Tuesday, September 2, 2014

September Hopes and Dreams!

I thought that since I would not be teaching in my own classroom this year, I would not be tempted to buy any new read-aloud books. I was wrong. Somehow, before exiting the grocery store, my eye was caught by a bright-colored book cover. I opened it up, standing there in the aisle, started reading it, and knew I would have to have it. It connects with so many important ideas in the younger grades.

The book's title is This School Year Will Be the Best! by Kay Winters. Quick recap: on the first day of school, the teacher asks the students what they are "hoping and dreaming" will happen this school year. Each page captures a different child's joyful thought. There are about 22 "hopes", so it reads like a full classroom is talking, one by one. Some are the hopes we all have, modest hopes like, "I hope I look good in my school picture." Others are more personal, like "I hope I remember my homework."

In the First Grade class where I am assisting this year, the teacher went around the room asking each child this same question. Then they went back to their tables to write their thoughts and illustrate them. We put their work up in the hallway on a bulletin board titled First Grade Hopes and Dreams!

This book is meant to be shared more than once. On another level, the teacher can prepare some sentence strips or use a doc.cam to put up select sentences from the story. The purpose of this lesson would be to discuss "Which of these hopes and dreams could really happen, and which would probably never happen in real life?" For instance, one child is hoping a chocolate fountain gets installed in the school. Nice, but not likely! This lays the foundation for connections with fact vs. fiction OR fact vs. opinion.

I personally like the idea of taking the dreams a bit further and having a discussion about goal-setting. What do you have to do if your goal is to remember to bring your homework to school? How do we attack any sort of academic goal? By:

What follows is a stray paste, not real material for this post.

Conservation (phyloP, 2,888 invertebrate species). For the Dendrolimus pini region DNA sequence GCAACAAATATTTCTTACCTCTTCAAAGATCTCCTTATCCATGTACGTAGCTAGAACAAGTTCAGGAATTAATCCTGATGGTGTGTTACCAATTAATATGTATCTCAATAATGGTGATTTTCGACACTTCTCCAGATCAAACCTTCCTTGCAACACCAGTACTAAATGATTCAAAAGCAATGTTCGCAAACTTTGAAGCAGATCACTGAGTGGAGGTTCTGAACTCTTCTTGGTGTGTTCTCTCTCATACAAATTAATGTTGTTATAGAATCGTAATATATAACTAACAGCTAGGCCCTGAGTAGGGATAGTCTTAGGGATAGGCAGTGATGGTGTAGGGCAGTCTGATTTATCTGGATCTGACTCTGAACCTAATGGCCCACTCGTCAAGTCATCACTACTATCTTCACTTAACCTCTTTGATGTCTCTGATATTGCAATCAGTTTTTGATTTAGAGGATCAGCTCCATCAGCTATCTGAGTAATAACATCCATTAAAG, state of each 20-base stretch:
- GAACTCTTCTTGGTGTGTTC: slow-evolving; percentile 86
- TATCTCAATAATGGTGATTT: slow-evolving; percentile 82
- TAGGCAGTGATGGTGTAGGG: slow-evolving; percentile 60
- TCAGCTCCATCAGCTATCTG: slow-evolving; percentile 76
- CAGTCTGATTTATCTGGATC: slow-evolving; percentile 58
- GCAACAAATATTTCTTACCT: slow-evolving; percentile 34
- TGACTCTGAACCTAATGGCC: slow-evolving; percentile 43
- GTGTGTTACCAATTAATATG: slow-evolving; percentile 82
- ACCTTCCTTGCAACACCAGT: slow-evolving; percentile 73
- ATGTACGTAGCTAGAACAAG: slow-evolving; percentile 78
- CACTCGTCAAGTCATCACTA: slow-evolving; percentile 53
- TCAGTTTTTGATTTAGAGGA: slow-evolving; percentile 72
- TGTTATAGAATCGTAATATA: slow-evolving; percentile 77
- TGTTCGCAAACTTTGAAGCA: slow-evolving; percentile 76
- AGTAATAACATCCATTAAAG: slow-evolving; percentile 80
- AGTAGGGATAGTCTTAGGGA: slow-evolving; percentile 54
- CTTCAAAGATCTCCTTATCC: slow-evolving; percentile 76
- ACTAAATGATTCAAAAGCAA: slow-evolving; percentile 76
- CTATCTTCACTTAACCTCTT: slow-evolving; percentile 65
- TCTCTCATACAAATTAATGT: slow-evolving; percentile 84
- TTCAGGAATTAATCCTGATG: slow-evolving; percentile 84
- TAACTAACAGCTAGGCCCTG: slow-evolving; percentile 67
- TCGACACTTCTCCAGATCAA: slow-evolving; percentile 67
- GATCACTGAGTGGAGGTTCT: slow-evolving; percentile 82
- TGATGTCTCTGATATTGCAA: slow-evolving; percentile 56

making a decision,
writing it down, 
choosing a strategy for improvement,
checking to see if it worked,
setting a new goal OR choosing a new strategy.

Link that discussion up to your introduction of data notebooks and you are on your way!

The written response sheet pictured above was made by Anna Whisenant, and is available for free on TeachersPayTeachers.  I have found another nice free TeachersPayTeachers product that you could download: the author is Elizabeth Vineyard, from the blog The Climbing Grapevine. Go to TeachersPayTeachers store, type in "hopes and dreams", hit "free" on the left hand side, and get your own copy to use in your classroom.


  1. I volunteered in third grade for 4 years, and LOVED every minute of it! Takes a lot of patience and imagination to be a good teacher....My son Dylan still remembers her...she would say, " use courtesy" when kids got out of line..also, mathematical Baseball game for learning multiplication tables ( if class stayed on task and end of school day time allowed)..We loved Mrs. HILDEBRANDT, now retired to enjoy the next chapter of her young (our age) life!

  2. Any teacher would love to have a mom sign up to volunteer for four whole years! You win the fantastic mom award, Jayne!